Another collaboration between Diablo Cody and director Jason Riteman after "Juno", "Young Adult" is a tonally similar comedy/drama staring Charlize Theron as Mavis Gary, a ghost writer for a tremendously popular franchise of young adult novels. She's unhappy, but rather than be inwardly unhappy, she chooses to redirect her upset outward towards the rest of the world. The character is deeply unlikable, awkward and generally unpleasant to most people she comes across.
While she was once the popular girl, it clearly didn't lead to happiness. When the chance presents itself, she heads back home to her small Minnesota town in an attempt to try and get back with her ex-boyfriend (Patrick Wilson), who is how married and has a child. Trying to stop her from her quest is Matt (Patton Oswalt), the guy who she never paid attention to in high school, despite the fact that their lockers were next to each other.
The picture is subdued and subtle. While there are some laughs, they're small, dry and sometimes uncomfortable. Theron may not have been the best choice for the role, but she gives the rather hardened, rather unfeeling character her all, and she's really best against Oswalt, as the two make an unexpectedly amusing team.
The writing does get some fine one-liners across, but there are some character moments that aren't entirely believable. Additionally, while the picture's dry humor is certainly an acceptable choice, patches seemed a little too dry. Oddly, while watching the picture, I thought it would make for a particularly enjoyable small-town drama/comedy show on the small screen.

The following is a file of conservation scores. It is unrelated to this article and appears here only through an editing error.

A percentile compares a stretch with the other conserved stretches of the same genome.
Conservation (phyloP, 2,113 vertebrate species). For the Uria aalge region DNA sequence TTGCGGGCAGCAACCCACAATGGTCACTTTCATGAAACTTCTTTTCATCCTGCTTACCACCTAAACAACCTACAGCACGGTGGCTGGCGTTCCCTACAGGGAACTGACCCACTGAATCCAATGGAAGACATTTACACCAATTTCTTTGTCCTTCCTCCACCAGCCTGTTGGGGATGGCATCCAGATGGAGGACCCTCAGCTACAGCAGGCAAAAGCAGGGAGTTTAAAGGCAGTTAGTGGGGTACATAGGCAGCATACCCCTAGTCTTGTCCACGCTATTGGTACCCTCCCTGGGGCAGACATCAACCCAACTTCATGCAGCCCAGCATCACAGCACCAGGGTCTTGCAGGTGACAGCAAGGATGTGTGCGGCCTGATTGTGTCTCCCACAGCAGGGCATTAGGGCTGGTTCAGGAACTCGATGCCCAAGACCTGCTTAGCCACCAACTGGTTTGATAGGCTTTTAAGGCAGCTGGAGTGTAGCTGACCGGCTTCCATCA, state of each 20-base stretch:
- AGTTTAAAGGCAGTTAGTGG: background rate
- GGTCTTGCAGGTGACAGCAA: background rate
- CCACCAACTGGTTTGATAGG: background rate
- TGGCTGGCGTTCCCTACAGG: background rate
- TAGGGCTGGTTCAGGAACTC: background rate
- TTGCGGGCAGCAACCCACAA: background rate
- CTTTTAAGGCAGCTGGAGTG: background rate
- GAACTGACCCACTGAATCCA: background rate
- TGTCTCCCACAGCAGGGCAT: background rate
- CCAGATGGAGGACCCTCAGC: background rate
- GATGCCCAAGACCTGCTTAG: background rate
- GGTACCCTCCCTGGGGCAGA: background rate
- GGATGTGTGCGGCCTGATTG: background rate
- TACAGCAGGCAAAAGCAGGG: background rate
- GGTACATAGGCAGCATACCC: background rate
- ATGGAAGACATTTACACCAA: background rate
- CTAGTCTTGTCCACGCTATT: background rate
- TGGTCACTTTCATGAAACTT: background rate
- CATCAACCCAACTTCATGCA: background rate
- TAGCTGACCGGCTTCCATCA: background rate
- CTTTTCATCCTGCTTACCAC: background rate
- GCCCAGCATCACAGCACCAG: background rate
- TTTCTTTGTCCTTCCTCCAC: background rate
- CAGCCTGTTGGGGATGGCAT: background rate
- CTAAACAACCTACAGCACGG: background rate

Overall, "Young Adult" is a little more dramatic than the advertising would have suggested and while I had a few issues with the picture (including some slow patches and a few character actions that didn't feel believable), but it was otherwise another good film from the combination of Cody and Reitman.
VIDEO: "Young Adult" gets a very nice transfer from Paramount, with the 1.85:1 presentation looking smooth and clean. While the picture does have a very cool, subdued color palette, the transfer represents the picture accurately. A few minor instances of edge enhancement were hardly noticeable, and no smearing or other faults were noticed. Overall, certainly a solid result from the studio.
SOUND: The DTS-HD 5.1 presentation sounded reasonably good, with clear, clean dialogue. This is certainly a dialogue-driven effort, with limited use of the surrounds - the rear speakers only pop in for some minor ambience and reinforcement of the music.
EXTRAS: Deleted scenes, filmmaker commentary from director Jason Reitman and crew and a "scene deconstruction" documentary.
Final Thoughts: It isn't going to be everyone's cup-of-tea, but "Young Adult" is a generally well-written and well-acted blend of drama and comedy from the "Juno" writer and director. The Blu-Ray offers a nice set of extras, as well as fine audio/video quality.
The Film B-